Study: Restaurants are becoming less confident about the economic future


Operators are expressing concerns about profitability, reduced hours of operation, postponement of development plans, capacity constraints and staffing levels.

Nearly 50% of operators believe conditions are worse compared to the past three months, underscoring growing concerns over historic inflation and declining profitability.

The findings come from a National Restaurant Association survey of more than 4,200 operators conducted from July 15 to August 5. A majority do not expect a return to normal in the foreseeable future. In fact, 41% think it will take more than a year and 12% say it will take 7-12 months. Nearly 30% believe business conditions will never return to normal for their restaurant.

“Running a restaurant is a balancing act requiring adaptation and innovation, two areas in which restaurateurs excel,” Michelle Korsmo, president and CEO of the Association, said in a statement. “And while operators are more pessimistic about the economy, they are working hard to continue delivering quality and value to customers. Serving great food, providing exceptional service and creating a memorable experience remains the foundation of every restaurant.

Much of the pessimism stems from constant inflationary costs. An overwhelming number of restaurateurs say their dues are higher than pre-pandemic totals; 88% said the same for food and beverage expenses, 86% for labor, 65% for occupancy, 80% for utilities, and 94% for operations. To mitigate these challenges, 91% raised menu prices. Overall restaurant menu prices jumped 7.6% in July from one year to the next. That’s slightly below June inflation, but still near a 40-year high. Prices for full-service meals increased by 8.9%, while prices for quick-service menus increased by 7.2%.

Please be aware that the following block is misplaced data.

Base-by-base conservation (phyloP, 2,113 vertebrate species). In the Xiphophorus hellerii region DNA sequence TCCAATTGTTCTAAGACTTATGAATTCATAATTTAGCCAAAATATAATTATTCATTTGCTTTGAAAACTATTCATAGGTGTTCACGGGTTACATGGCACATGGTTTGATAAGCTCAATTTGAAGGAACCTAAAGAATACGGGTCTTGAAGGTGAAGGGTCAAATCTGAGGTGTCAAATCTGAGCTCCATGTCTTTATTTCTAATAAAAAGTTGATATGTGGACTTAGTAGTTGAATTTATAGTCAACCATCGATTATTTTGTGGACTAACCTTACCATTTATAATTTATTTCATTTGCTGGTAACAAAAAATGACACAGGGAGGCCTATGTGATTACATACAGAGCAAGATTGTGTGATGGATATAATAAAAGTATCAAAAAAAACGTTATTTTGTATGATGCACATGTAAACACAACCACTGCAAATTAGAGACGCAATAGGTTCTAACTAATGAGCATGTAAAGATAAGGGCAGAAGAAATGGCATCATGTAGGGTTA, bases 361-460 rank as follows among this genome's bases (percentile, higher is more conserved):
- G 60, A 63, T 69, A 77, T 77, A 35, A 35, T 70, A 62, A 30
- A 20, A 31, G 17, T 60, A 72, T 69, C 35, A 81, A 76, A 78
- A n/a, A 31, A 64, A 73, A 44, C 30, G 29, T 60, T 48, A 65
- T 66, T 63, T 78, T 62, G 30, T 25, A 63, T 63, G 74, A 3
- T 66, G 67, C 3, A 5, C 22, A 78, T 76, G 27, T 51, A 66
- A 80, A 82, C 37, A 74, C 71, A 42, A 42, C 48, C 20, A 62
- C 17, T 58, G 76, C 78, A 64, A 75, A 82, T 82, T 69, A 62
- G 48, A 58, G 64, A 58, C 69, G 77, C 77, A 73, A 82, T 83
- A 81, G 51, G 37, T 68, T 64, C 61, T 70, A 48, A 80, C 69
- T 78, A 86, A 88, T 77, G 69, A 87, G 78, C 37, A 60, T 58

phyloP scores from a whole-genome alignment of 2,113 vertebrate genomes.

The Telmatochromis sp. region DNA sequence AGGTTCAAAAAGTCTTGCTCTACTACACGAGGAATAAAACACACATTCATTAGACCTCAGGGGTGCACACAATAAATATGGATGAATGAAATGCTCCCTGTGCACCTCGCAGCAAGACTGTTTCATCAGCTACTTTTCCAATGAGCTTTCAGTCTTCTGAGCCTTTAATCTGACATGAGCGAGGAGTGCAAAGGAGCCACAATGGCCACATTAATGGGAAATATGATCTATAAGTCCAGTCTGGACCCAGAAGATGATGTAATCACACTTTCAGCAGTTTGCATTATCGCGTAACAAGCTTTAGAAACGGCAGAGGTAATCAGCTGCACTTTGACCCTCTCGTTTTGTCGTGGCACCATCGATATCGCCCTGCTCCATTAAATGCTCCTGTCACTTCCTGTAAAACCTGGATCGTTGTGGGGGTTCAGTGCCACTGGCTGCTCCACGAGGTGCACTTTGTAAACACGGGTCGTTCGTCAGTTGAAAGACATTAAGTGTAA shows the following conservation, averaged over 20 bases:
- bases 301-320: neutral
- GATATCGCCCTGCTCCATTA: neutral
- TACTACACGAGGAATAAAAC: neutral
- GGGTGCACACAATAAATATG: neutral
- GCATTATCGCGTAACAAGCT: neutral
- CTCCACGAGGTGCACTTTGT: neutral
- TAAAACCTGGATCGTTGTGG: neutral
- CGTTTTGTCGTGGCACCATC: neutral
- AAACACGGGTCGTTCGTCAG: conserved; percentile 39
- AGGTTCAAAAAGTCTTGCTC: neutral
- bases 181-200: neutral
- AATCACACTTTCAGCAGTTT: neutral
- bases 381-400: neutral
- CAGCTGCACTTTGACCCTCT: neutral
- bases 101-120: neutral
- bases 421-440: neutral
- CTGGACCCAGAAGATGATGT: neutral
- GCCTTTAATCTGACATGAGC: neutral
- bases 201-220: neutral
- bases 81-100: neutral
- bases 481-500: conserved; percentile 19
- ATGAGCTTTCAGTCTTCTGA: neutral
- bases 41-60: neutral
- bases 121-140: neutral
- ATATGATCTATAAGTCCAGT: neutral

A bright spot for operators is the growing gap between restaurants and grocery stores. For the latter, prices soared 13.1% in July, creating the biggest difference between restaurants and grocery stores since the 1970s. Still, operators are expressing concerns about reduced hours of operation, postponement of development plans, capacity constraints and staffing levels. Around 24% say they’ve integrated more technology to combat headwinds, and 16% have been forced to cut third-party deliveries to cut costs.

Around 85% say they are less profitable compared to 2019. Only 6% say they are more profitable.

“Consumers see prices rising faster in grocery stores than in restaurants and see increased value in spending their money in restaurants. However, moderate menu price increases are not balancing soaring input costs and this is forcing operators to reduce hours, modify their menus, postpone expansions and reduce third-party delivery,” said Korsmo.

In light of these concerns, more financial assistance from the government does not appear imminent. Congress passed the $28.6 billion Restaurant Revitalization Fund in March 2021. More than 100,000 concepts were helped by this capital injection, but more than 177,000 others applied, but received nothing . It was revealed in late July that the Small Business Administration had $180 million in unused funds, but there’s no timeline or explanation of how that would be distributed.

About 59% of operators received funding from the Paycheck Protection Program and about 48% took out an economic disaster loan. Just over 31% received a private sector loan from a bank, credit card or other entity. Forty-six percent say they can make EIDL principal payments, but not the 30 months of accrued interest. Thirty-one percent say they will not be able to make principal or interest payments.


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